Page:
Introduction to Shock-Wave Boundary-Layer Interactions
This course introduces the basics of shock-wave/boundary-layer interactions (SBLIs). It begins a very brief revision of fundamental fluid mechanics, in particular gasdynamics and boundary layers. This is followed by an explanation of the different types of SBLIs before describing in more detail the fundamental flow physics of a number of nominally 2-dimensional interactions. The difference between attached and separated interactions is discussed and some basic criteria for the prediction of the separation onset are described.
In the second part of the course 3-dimensional interactions are introduced in greater detail, concentrating on flow topology and key physics (inc. unsteadiness). This is followed by an overview of flow control techniques, distinguishing between boundary-layer and shock control methods and explaining the relative objectives and merits of each approach. Finally, recent research into the influence of corner flows on nominally 2-dimensional interactions is described.
- Revision of relevant fluid mechanics knowledge
- Understanding of the different scenarios where SBLIs occur
- Detailed knowledge of fundamental 2- and 3-dimensional SBLIs, including flowfield topology, flow variables, separation and unsteadiness
- An understanding of current state-of-the-art of flow control relevant to SBLI (function, efficacy and potential)
- An understanding of more complex 3-dimensional effects
Who Should Attend
For professionals (and students) new to, or wishing to move into, applications/research areas affected by SBLIs and who need a thorough introduction. Also useful for individuals somewhat familiar with the basics but need to deepen their understanding. Undergraduate-level knowledge of fluid mechanics (incompressible flow, viscous flow, basic gasdynamics) is expected.
General Course Information:
- Course Level: Fundamentals/Intermediate
- Course Length: 2 days
- AIAA CEUs available: yes
- Review of fundamental physics
- What is compressibility?
- Basics of Gasdynamics
- Compressible viscous flow
- 3-dimensional separation
- Exercise (basic gasdynamics, basic viscous flow, interpretation of real data)
- Classification of SBLIs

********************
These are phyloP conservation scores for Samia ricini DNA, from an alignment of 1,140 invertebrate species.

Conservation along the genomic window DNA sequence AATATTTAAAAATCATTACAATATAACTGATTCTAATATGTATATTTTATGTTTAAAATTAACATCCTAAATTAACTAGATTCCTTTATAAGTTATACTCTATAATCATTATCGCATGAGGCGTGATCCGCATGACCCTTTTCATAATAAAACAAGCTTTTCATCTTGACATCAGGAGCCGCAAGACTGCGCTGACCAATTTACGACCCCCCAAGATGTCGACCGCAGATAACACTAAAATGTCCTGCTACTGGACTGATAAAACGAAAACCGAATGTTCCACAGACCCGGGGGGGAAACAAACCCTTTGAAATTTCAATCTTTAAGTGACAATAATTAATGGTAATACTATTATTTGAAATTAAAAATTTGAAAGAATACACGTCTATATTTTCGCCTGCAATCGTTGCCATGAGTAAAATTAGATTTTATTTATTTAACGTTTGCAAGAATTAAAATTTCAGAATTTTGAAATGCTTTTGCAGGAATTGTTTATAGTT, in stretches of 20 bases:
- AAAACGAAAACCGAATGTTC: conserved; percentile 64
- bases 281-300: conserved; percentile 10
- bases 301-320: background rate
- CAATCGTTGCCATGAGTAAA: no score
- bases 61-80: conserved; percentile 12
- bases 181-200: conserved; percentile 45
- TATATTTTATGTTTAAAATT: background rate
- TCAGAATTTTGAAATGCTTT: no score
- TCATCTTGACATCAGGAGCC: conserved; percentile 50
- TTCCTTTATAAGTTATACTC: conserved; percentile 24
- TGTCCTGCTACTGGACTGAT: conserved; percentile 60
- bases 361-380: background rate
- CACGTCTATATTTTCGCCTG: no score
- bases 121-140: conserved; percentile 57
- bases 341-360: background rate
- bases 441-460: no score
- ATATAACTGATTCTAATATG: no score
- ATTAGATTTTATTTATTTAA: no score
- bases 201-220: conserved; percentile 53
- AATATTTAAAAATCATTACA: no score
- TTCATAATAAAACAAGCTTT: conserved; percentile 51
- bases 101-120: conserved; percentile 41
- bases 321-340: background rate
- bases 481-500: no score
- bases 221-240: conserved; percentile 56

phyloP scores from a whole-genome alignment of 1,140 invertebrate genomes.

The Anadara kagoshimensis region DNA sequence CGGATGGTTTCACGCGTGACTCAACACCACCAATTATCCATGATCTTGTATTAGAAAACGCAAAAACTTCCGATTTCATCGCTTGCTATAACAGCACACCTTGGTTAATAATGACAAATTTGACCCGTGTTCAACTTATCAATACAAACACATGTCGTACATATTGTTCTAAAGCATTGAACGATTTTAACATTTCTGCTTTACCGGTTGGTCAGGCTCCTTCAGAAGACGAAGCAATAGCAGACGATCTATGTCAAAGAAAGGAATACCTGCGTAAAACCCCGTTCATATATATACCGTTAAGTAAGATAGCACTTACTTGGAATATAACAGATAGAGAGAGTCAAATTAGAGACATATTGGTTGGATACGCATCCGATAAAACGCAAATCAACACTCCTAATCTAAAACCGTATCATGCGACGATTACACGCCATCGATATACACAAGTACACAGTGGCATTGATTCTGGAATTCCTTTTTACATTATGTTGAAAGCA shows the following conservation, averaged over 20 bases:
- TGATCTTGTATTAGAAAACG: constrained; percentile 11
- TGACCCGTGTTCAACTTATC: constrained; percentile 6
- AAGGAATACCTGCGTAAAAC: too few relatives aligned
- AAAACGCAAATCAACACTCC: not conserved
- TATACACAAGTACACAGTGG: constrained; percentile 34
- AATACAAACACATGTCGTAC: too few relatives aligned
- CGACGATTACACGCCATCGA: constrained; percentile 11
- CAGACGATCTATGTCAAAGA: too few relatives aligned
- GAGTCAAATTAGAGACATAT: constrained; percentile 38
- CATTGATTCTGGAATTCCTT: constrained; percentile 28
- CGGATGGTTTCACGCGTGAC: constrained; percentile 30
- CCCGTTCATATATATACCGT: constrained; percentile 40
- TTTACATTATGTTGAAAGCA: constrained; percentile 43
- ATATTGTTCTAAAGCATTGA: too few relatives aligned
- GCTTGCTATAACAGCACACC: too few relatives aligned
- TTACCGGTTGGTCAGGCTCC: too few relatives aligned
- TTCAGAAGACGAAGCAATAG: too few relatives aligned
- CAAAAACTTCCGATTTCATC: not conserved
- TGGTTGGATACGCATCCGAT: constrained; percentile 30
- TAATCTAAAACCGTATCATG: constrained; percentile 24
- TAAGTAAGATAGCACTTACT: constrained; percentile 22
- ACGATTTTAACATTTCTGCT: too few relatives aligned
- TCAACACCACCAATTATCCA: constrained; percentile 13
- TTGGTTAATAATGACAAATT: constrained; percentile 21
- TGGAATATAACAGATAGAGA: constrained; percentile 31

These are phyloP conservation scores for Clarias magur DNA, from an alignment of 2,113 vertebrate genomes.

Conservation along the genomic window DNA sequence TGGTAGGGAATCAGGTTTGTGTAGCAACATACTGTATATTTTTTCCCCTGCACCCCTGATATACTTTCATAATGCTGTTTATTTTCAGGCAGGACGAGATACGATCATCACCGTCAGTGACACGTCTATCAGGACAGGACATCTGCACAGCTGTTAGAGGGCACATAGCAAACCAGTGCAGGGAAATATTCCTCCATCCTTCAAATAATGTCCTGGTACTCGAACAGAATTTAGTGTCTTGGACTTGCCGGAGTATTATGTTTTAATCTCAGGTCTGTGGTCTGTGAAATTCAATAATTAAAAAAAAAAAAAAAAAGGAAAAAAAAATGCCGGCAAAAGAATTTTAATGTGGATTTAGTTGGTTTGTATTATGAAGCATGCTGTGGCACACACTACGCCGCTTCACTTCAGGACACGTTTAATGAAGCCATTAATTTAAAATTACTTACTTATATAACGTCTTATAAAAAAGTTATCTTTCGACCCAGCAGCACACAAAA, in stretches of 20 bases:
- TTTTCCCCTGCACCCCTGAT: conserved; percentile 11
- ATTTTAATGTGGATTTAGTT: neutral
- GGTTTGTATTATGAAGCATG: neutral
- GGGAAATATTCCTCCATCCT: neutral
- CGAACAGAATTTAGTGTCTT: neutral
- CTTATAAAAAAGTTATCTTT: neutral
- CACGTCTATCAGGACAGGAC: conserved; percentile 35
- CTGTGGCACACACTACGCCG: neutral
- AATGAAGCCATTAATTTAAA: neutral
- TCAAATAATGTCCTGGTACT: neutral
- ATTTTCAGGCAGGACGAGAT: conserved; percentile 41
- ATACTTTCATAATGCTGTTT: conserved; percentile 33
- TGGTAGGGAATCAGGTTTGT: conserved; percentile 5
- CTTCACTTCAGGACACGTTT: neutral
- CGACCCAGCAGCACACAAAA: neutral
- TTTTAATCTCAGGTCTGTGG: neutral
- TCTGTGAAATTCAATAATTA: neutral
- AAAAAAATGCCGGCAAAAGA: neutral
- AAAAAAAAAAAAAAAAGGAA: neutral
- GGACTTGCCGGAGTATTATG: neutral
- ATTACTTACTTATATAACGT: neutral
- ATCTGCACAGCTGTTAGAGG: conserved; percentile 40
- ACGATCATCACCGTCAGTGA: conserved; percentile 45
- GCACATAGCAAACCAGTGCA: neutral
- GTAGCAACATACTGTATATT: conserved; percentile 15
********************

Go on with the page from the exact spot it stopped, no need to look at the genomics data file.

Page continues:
- 2-dimensional vs 3-dimensional transonic/supersonic/hypersonic
- Fundamentals of 2-dimensional interactions
- Basic physics of normal SBLI
- Basic physics of compression corner
- Basic physics of impinging shock interaction
- Laminar vs turbulent and transition effects
- Fundamentals of 3-dimensional interactions Separation
- Free interaction theory
- Glancing interaction / sharp fin
- Blunt fin
- Swept Compression corner
- Exercise (contrast viscous/inviscid flowfields, interpret/analyse actual experimental data)
- SBLI control
- Introduction: Types of control (BL- vs Shock-control)
- Boundary layer controls
- Shock controls
- 3D/corner effects on ‘2D’ interactions
- Transonic normal SBLI
- Impinging oblique SBLI
Holger Babinsky originates from Bavaria and studied Aerospace Engineering at Stuttgart University in Germany. He obtained a PhD in hypersonic aerodynamics from Cranfield University (UK) in 1994. After 18 months as Research Associate at the Shock Wave Research Centre of Tohoku University in Sendai, Japan he returned to the UK to take up a position at the University of Cambridge. He is now Deputy Head of the Engineering Department, Professor of Aerodynamics and Chair of the Fluids Group as well as a Fellow of Magdalene College.
His main areas of research are in the field of experimental aerodynamics and associated measurement techniques. Apart from shock wave/boundary layer interactions, which he has studied for more than 20 years, his current research includes the aerodynamics of micro-air vehicles, road vehicles, wind turbines and flow control for transonic aircraft wings and supersonic engine inlets. He is a Fellow of the Royal Aeronautical Society, an Associate Fellow of the American Institute of Aeronautics and Astronautics and a member of several RSO (NATO) advisory groups. He has supervised more than 30 PhD students, authored or co-authored more than 50 articles in international scientific journals and contributed over 100 papers to archival conference proceedings. He has received a number of awards for his teaching, including Cambridge University’s Pilkington Prize.
He has co-authored (with Professor John Harvey, ex Imperial College) the first textbook on shock-wave/boundary-layer interactions, which is currently being translated into Chinese.
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